This is An American Christmas Carol, in case there was any doubt. Charles Dickens’s perennial classic gets a Stateside reimagining set during the Depression, which supposedly makes this familiar tale even more accessible to audiences there. What it really does is couch American individualism in the coziness of a holiday story.
Greedy Ebenezer Scrooge, renamed Benedict Slade (Henry Winkler), spoils the holiday mood when on Christmas Eve he fires his assistant Thatcher (R.H. Thomson) and repossesses some prized belongings, one of which is a first edition copy of The Christmas Carol. As he thumbs through the pages, he finds himself living out the nightmare of self-reflection.
Benedict revisits his youth where he was plucked from an orphanage by the kindly Mr. Brewster (Chris Wiggins), the owner of a chair company, and invited to serve as his apprentice. Winkler isn’t a bad choice for the role, even as the ghost of Fonzie looms over his performances during this period. The layers of latex prosthetics he wears makes his aged character seem like an expressionless grump, but Winkler does his best to disappear into the story. Benedict expresses a very un-Fonzie-like innocence when he falls for his benefactor’s daughter Helen (Susan Hogan), but those feelings are eventually replaced by ambition.
See, Benedict want to be someone, he declares. Not content with his average existence, he wants to maximize his opportunity, which is to say his capital. (So it is an American tale.) Mr. Brewster’s unwillingness to adapt to the times, always a virtue in these stories, initially worries Benedict, who thinks the company’s hand-crafted chairs will be unable to compete with the cheaper assembly line productions. But those misgivings soon give way to more selfish concerns, culminating in a pitch for “installment paying.”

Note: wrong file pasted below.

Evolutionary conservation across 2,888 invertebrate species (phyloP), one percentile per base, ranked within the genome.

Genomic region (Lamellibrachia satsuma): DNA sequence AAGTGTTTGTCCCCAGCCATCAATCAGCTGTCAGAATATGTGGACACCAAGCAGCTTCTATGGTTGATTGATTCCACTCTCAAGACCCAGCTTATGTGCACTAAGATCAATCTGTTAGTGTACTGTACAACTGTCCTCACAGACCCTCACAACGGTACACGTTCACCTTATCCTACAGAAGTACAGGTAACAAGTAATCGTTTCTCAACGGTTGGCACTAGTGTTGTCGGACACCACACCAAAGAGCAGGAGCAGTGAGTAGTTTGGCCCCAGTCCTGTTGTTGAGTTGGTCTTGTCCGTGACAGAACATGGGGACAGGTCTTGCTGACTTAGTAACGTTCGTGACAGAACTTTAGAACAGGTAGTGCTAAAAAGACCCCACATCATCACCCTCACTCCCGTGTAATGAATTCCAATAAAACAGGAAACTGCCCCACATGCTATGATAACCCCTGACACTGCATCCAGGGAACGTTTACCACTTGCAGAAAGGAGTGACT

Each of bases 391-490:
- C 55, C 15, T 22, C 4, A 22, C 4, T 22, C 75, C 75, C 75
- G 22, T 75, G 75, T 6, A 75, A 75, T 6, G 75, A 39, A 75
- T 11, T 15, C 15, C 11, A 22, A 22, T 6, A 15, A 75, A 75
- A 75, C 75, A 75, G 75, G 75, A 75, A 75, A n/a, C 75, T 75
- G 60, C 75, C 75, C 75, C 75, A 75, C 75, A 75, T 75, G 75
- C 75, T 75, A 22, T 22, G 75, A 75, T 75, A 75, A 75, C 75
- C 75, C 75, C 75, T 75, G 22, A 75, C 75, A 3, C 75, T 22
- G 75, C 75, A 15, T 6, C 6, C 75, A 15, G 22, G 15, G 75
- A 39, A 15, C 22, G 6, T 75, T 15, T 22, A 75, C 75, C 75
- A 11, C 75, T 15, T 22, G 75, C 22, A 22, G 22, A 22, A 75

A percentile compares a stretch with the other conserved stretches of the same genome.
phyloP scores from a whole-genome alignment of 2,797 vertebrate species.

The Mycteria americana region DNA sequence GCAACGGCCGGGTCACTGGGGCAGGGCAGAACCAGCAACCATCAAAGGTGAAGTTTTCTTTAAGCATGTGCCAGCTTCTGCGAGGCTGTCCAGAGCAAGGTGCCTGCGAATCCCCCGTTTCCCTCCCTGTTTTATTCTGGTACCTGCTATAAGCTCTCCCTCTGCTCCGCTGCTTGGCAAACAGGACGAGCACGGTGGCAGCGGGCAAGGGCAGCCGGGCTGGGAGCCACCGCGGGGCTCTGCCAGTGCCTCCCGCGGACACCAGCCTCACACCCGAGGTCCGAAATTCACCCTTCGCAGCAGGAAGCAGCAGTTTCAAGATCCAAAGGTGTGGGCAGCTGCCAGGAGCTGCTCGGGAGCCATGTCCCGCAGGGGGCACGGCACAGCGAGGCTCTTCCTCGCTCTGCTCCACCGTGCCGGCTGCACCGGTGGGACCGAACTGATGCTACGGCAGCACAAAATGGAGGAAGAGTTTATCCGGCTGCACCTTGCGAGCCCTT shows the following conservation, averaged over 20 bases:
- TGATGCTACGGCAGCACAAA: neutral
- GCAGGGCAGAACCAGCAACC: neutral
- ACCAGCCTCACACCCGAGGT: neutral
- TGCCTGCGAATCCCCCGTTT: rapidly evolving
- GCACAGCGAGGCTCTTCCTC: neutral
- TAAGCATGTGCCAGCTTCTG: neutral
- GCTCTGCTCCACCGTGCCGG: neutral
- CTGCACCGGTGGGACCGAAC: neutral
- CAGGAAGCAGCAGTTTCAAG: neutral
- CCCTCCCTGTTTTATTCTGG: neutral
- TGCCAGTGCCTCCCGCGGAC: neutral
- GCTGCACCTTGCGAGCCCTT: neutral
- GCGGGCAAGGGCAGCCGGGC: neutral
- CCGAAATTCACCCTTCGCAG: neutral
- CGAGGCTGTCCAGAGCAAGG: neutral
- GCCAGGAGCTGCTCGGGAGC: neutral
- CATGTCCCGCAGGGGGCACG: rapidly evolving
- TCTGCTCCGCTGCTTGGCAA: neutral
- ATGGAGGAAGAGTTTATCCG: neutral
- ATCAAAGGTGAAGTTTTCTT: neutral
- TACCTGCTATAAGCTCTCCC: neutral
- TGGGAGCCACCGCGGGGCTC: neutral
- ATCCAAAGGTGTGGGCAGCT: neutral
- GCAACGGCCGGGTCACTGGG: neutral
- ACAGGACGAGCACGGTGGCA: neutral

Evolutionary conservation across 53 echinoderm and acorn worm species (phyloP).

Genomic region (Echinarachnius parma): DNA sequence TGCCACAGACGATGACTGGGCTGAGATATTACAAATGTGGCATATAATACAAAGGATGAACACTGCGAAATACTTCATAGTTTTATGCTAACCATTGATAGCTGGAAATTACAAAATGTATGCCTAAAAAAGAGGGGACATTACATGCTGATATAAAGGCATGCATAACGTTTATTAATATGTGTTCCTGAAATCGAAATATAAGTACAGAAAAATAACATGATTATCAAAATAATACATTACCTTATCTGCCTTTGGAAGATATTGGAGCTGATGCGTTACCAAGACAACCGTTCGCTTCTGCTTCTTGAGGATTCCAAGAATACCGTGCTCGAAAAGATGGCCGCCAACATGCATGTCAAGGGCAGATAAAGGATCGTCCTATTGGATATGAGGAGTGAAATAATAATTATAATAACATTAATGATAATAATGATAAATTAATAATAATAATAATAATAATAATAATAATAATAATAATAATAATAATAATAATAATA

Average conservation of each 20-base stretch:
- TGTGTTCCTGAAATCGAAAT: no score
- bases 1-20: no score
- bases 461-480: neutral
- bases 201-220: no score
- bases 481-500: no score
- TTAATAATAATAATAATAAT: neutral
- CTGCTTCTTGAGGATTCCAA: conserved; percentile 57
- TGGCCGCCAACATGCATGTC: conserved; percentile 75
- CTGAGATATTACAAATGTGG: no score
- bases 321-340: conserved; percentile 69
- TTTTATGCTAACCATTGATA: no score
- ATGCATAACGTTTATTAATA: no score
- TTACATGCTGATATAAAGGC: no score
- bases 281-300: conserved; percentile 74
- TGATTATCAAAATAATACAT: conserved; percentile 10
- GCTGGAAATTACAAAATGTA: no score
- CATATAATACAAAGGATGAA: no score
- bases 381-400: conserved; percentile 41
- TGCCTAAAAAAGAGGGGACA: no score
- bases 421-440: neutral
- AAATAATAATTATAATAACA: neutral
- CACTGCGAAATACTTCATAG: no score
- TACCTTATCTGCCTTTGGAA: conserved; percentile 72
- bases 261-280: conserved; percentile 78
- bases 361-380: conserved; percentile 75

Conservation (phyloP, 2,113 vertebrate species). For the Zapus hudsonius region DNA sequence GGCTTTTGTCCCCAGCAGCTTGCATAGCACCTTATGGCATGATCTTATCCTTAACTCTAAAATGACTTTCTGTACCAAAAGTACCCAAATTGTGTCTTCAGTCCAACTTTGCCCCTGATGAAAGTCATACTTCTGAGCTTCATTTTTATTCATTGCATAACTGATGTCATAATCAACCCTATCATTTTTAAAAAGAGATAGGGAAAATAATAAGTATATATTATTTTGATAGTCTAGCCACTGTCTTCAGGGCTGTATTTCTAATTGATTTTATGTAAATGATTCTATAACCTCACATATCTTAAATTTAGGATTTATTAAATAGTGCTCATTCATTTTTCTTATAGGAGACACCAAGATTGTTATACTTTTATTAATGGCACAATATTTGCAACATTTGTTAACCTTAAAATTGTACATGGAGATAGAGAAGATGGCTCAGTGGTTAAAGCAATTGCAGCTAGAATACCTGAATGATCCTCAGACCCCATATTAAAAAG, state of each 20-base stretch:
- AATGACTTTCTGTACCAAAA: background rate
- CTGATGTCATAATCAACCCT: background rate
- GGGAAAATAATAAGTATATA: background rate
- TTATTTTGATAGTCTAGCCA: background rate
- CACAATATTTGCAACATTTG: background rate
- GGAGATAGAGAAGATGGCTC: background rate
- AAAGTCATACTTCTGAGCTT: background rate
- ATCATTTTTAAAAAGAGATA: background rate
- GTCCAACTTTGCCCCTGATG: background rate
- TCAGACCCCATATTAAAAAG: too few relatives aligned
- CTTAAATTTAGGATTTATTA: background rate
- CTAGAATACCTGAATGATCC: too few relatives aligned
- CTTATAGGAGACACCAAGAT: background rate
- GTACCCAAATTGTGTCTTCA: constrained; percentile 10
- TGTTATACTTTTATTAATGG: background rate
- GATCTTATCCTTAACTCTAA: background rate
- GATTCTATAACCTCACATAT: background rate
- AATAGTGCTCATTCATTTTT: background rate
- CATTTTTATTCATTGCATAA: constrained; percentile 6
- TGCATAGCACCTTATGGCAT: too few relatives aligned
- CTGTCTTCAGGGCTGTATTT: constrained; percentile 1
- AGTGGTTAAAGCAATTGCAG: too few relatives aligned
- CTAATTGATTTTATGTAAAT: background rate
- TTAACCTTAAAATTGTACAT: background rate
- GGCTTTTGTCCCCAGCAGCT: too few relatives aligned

The emotional climax comes, and I don’t think I’m giving anything away, when the ghost of Christmas future (Dorian Harewood bedecked in late 70s splendor) brings Benedict to his abandoned grave. The old miser has a proper breakdown and, in a dramatic show of tears and wailing, promises to change his ways – ostensibly because he does not want to be forgotten. But no matter as Benedict indeed gets the chance, and the world is transformed because one man is transformed. That, friends, is the message of the American Christmas Carol.
Except the ending of Dickens’s story rings with one man’s redemption, not praises for his good deeds. Indeed, Scrooge goes out of his way to hide his generosity, and there is more delight in his reformed disposition than his financial largess. But in this iteration, individual acts of charity win out. Benedict’s success is the result of Mr. Brewster’s benevolence, and he returns the favor in kind.
It’s disingenuous to suggest, as the movie seems to, that the financial ruin experienced by millions during the Depression might have been forestalled by greater charity rather than the wholesale restructuring of institutions. Indeed, the spirit of Horatio Alger runs throughout, and there’s a strong emphasis on individual responsibility and actions as salve to financial worries. It’s a narrative that works especially well for some at Christmastime, or any time, but there are many more adaptations of this classic that are worth an airing.
Original TV advert, thanks to the good people at the Museum of Classic Chicago Television (plus bonus ad for Kramer vs. Kramer):
Prod: Stanley Chase, Jon Slan
Dir: Eric Till
Writer: Jerome Coopersmith
Cast: Henry Winkler, Dorian Harewood, Susan Hogan, R.H. Thomson, David Wayne, Christopher Crabb, Tammy Bourne, Chris Cragg, Chris Wiggins
Time: 98 min
Country: United States